Smart Electric Tourer NIO ET5 with a ‘T’
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But let's start at the beginning: The design of the Nio ET5 Tourer should appeal to almost everyone who is not committed to the SUV culture. The Nio ET5 Tourer combines a classic, flat front with a greenhouse that is reminiscent of the silhouette of a station wagon, but tends a little towards a shooting brake. Shooting Brake? Those were the "station wagons" that still had two doors and a long trunk in the 1970s and 1980s, such as the Jensen GT and the Aston Martin Virage. But more recent models such as the Ferrari FF also paid homage to this beautiful shape. Mercedes now also has sleek shooting brakes such as the CLS, VW has the Arteon in its range and Genesis has the G70 - but none of them are purely electric or really only have two doors. However, all of them have one motto in common: beauty before utility.

Small Trunk

The Nio ET5 Tourer (also) impressively proves that beautiful design also has its disadvantages. The vehicle looks great - except for the bumps above the windshield, where the sensors (radar/lidar) for front monitoring are located and are supposedly ‘ideally positioned’. Slim daytime running lights and the headlights, which are almost invisible when not illuminated, create a face in the crowd, even if hardly anyone can identify the brand.

From the side, the lack of frills is particularly striking. The orange-painted brake calipers stand out there - although they cost an extra 420 euros. If you look further back on the driver's side, you will notice the charging socket. Not ideally positioned, but you get used to it - and when DC charging at urban fast chargers, which are mounted alongside the road, you simply need to park against the direction of travel, at least in most European countries where you drive on the right hand side of the road. Shining at the rear light strips, as on almost all new vehicles, and a large spoiler prevents the car from getting clean in the car wash.

Anyone interested in a Nio can either visit or one of the several Nio Houses in Europe. The first one of these Nio houses opened in Oslo early 2021, on prestigious Karl Johans gate, not far away from the royal palace. In Germany Nio runs these houses in Düsseldorf, Berlin and Frankfurt or a so-called Nio Hub in the east of Munich. The latter also has a workshop on board. By the end of 2023, the Chinese run 125 of these houses globally, hosting a lab, library and café next to the display of the newest Nio electric vehicles.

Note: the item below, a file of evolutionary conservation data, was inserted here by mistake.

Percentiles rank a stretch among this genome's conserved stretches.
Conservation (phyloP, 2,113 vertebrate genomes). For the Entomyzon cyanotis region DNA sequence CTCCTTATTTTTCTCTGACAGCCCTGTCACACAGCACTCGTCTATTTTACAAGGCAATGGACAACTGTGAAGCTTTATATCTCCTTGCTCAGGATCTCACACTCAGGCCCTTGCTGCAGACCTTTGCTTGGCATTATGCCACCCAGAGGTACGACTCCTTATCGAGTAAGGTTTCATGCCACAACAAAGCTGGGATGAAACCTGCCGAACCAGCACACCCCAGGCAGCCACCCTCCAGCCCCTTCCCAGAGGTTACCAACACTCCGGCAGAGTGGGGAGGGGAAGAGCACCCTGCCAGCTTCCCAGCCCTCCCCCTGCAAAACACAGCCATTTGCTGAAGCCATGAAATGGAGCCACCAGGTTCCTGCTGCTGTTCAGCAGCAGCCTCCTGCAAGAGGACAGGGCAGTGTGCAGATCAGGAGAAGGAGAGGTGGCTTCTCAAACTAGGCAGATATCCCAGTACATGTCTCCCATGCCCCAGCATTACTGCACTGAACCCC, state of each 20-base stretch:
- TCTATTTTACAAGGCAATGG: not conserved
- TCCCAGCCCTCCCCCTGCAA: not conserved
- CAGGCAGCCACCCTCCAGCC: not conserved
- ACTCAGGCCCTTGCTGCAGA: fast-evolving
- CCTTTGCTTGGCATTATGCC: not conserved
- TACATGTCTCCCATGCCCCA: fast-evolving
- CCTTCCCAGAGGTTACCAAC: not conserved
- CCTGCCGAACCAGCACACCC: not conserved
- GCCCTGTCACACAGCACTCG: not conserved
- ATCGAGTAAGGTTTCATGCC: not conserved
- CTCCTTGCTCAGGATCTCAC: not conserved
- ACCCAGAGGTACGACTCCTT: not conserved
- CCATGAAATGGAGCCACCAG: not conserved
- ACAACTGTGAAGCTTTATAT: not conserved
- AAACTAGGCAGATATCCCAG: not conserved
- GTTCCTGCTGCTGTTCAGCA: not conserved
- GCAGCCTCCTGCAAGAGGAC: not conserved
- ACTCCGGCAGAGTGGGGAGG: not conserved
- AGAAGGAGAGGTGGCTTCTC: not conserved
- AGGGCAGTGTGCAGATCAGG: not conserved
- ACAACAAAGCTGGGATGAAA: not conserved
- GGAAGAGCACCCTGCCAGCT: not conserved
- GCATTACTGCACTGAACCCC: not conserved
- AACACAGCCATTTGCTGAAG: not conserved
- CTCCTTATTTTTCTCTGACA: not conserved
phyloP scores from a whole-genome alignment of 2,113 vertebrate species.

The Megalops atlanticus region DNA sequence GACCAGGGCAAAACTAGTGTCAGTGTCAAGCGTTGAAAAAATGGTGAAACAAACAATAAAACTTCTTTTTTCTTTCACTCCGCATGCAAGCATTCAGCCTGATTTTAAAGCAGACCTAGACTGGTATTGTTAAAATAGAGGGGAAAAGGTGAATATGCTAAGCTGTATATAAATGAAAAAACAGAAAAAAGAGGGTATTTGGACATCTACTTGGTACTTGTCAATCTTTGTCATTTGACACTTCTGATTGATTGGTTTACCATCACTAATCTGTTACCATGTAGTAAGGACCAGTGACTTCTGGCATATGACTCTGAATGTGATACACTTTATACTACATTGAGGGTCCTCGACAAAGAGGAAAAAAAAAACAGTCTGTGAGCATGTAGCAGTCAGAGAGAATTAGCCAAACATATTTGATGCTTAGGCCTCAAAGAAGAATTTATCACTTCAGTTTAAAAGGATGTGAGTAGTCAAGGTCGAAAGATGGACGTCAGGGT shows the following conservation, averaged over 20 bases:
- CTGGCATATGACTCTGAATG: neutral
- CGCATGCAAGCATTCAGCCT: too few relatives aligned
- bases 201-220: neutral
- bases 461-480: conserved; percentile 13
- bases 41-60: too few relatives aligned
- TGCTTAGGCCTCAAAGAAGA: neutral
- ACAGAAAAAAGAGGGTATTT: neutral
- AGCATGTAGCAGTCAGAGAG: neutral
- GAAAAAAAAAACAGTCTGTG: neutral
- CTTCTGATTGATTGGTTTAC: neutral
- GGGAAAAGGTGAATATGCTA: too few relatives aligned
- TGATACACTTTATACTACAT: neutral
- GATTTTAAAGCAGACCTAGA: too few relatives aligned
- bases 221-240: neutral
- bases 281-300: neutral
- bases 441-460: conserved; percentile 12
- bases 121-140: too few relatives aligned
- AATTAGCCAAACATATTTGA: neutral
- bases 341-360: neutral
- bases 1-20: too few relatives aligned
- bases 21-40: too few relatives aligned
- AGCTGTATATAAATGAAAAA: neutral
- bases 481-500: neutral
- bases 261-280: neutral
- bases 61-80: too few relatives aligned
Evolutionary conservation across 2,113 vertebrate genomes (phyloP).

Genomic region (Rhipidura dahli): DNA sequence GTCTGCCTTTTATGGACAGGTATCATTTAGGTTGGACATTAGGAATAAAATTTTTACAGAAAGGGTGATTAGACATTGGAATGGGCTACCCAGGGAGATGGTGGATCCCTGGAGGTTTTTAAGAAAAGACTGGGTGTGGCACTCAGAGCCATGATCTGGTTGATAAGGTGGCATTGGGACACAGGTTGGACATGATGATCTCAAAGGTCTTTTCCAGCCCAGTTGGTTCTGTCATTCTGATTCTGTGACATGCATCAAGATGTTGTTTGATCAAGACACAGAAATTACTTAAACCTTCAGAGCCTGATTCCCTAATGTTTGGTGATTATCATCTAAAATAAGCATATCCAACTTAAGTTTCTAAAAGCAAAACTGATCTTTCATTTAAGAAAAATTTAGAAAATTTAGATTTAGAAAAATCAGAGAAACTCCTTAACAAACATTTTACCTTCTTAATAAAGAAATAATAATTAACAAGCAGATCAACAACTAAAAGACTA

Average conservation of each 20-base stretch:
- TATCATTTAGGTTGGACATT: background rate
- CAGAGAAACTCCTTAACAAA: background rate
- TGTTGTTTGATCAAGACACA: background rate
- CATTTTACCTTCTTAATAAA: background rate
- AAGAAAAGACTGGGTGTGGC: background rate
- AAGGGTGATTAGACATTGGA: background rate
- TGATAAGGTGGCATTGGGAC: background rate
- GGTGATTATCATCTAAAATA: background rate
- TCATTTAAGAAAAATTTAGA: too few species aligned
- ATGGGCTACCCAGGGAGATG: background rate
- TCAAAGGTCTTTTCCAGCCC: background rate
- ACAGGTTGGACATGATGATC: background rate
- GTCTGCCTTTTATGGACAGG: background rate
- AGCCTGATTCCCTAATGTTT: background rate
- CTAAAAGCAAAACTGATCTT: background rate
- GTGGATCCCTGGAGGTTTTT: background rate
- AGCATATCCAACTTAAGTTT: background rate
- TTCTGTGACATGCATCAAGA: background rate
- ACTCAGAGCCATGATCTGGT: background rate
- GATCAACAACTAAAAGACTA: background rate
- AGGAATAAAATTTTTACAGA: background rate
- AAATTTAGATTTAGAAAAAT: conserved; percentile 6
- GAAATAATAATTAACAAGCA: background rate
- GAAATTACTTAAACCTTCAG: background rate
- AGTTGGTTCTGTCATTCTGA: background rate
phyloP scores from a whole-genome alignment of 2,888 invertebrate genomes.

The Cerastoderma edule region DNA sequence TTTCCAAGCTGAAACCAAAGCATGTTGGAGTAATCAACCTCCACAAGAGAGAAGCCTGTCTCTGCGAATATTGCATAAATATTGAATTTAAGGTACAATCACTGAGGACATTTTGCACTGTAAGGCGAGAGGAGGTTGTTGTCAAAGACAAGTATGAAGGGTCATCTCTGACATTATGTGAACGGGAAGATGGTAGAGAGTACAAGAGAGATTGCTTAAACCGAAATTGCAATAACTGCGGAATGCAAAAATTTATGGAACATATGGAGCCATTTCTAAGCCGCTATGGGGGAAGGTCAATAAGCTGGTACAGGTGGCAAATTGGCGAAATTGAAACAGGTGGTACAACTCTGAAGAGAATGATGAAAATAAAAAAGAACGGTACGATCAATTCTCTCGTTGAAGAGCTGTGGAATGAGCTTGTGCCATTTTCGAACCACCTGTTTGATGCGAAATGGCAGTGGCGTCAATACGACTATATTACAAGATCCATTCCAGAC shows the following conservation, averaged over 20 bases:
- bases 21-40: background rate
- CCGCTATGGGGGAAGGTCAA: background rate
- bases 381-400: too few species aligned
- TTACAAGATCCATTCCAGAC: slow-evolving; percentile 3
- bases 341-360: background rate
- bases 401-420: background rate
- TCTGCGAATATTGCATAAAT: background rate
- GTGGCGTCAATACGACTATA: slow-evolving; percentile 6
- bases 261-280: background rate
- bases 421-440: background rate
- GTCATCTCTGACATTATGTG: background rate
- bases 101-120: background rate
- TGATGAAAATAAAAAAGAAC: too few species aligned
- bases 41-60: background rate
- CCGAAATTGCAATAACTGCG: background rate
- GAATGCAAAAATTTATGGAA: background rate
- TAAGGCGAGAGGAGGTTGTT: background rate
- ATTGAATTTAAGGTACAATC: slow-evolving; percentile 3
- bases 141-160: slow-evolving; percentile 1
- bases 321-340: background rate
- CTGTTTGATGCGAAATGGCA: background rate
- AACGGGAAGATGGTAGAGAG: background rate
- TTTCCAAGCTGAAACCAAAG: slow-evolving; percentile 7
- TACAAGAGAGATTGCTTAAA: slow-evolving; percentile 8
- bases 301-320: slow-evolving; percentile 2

Hopefully the driver of a Nio doesn’t even need a service hub, at the earliest to change the brake fluid or transmission oil (after 200,000 kilometers), coolant must be checked after five years or 100,000 kilometers and replaced if found to be faulty. Nio only gives a warranty of 90,000 kilometers or three years, a direct competitor, Genesis, does a better job: five years without mileage restrictions.

Nio is all about Swapping

The power swap stations are a special feature of Nio. These are battery swap stations where an empty battery is automatically replaced with a full one within around five minutes. There are currently seven stations in Germany, a total of 30 power swap stations in Europe (by the end of 2023) - and more than 1,200 in China, which, according to Nio, are heavily frequented. But now things are getting a little complicated. 

If you want to use the stations as a Nio customer, you have to have leased the car or at least the battery. This costs (battery rental) in the cheapest case 169 euros (gross) per month for the basic battery with 75 kWh. If you have rented the 100 kWh battery (as in our test car), you pay 289 euros per month for the rental - plus the leasing rate for the ET5 Tourer, which costs at least 1,119 euros gross on and only includes 1,250 kilometers per month.

If you buy the Nio vehicle, you pay from 39,916 euros for the Nio ET5 Tourer plus the aforementioned monthly rental rates. If you buy the battery, you pay a one-off fee of 10,084 euros for 75 kWh (battery weight 535 kilograms) and 17,647 euros for 100 kWh (the battery weighs only 20 (!) kilograms more). Incidentally, the battery prices are identical for all Nio models, as they can also be interchanged at any time.

So it's no bargain, which is why the sales figures for the Nio models ET7, EL6 and now ET5, which are already available, are very limited and progressive customers may prefer to choose a Tesla, which is known to have an almost perfect charging infrastructure and is significantly cheaper in comparison.

Although the Nio ET5 Tourer's material quality and workmanship are just right, with a purchase price (including battery) of at least 50,420 euros, the Chinese car dances the Schuhplattler with a BMW i4, which is known to be no bad electric car - albeit not (yet) a station wagon.

Well-made interior

Anyone who does not want to or is not allowed to swap the battery of the Nio ET5 (because they have purchased the power storage unit) will receive a technically upgraded battery, which should enable charging currents of up to 180 kW. Previously, only 130 kW was possible with Nio, which has nothing to do with a premium status. At least automatic preheating is included when the charging point is selected via the navigation system - manual preheating is also possible. However it was nice that Nio reacted quickly to the charging speed.